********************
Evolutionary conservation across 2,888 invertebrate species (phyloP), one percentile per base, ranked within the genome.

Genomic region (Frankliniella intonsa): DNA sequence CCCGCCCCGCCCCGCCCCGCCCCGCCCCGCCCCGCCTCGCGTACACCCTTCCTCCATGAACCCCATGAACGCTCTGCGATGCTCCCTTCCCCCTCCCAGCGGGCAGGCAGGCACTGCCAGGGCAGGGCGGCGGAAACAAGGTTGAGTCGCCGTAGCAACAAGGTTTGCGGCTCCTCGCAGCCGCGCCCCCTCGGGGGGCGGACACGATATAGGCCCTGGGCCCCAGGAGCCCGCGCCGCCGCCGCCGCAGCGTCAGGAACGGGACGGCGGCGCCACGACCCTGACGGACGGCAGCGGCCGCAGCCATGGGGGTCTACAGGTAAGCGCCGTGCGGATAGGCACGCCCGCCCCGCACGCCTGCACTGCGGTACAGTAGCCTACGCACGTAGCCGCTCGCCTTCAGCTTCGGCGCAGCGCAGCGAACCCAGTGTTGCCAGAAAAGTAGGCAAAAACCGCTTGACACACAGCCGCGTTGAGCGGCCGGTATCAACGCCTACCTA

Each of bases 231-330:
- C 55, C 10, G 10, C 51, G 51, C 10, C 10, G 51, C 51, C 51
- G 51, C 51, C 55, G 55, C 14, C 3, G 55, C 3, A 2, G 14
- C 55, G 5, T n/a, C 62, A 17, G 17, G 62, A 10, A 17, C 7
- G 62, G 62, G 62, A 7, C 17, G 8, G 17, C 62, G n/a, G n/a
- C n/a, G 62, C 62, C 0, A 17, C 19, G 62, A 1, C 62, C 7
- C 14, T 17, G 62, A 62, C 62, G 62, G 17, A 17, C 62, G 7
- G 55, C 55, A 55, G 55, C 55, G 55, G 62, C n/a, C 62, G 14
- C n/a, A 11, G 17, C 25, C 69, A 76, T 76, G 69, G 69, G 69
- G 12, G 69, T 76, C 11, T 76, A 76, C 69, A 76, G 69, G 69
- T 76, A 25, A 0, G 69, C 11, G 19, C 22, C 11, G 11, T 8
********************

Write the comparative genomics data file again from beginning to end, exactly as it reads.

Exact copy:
Evolutionary conservation across 2,888 invertebrate species (phyloP), one percentile per base, ranked within the genome.

Genomic region (Frankliniella intonsa): DNA sequence CCCGCCCCGCCCCGCCCCGCCCCGCCCCGCCCCGCCTCGCGTACACCCTTCCTCCATGAACCCCATGAACGCTCTGCGATGCTCCCTTCCCCCTCCCAGCGGGCAGGCAGGCACTGCCAGGGCAGGGCGGCGGAAACAAGGTTGAGTCGCCGTAGCAACAAGGTTTGCGGCTCCTCGCAGCCGCGCCCCCTCGGGGGGCGGACACGATATAGGCCCTGGGCCCCAGGAGCCCGCGCCGCCGCCGCCGCAGCGTCAGGAACGGGACGGCGGCGCCACGACCCTGACGGACGGCAGCGGCCGCAGCCATGGGGGTCTACAGGTAAGCGCCGTGCGGATAGGCACGCCCGCCCCGCACGCCTGCACTGCGGTACAGTAGCCTACGCACGTAGCCGCTCGCCTTCAGCTTCGGCGCAGCGCAGCGAACCCAGTGTTGCCAGAAAAGTAGGCAAAAACCGCTTGACACACAGCCGCGTTGAGCGGCCGGTATCAACGCCTACCTA

Each of bases 231-330:
- C 55, C 10, G 10, C 51, G 51, C 10, C 10, G 51, C 51, C 51
- G 51, C 51, C 55, G 55, C 14, C 3, G 55, C 3, A 2, G 14
- C 55, G 5, T n/a, C 62, A 17, G 17, G 62, A 10, A 17, C 7
- G 62, G 62, G 62, A 7, C 17, G 8, G 17, C 62, G n/a, G n/a
- C n/a, G 62, C 62, C 0, A 17, C 19, G 62, A 1, C 62, C 7
- C 14, T 17, G 62, A 62, C 62, G 62, G 17, A 17, C 62, G 7
- G 55, C 55, A 55, G 55, C 55, G 55, G 62, C n/a, C 62, G 14
- C n/a, A 11, G 17, C 25, C 69, A 76, T 76, G 69, G 69, G 69
- G 12, G 69, T 76, C 11, T 76, A 76, C 69, A 76, G 69, G 69
- T 76, A 25, A 0, G 69, C 11, G 19, C 22, C 11, G 11, T 8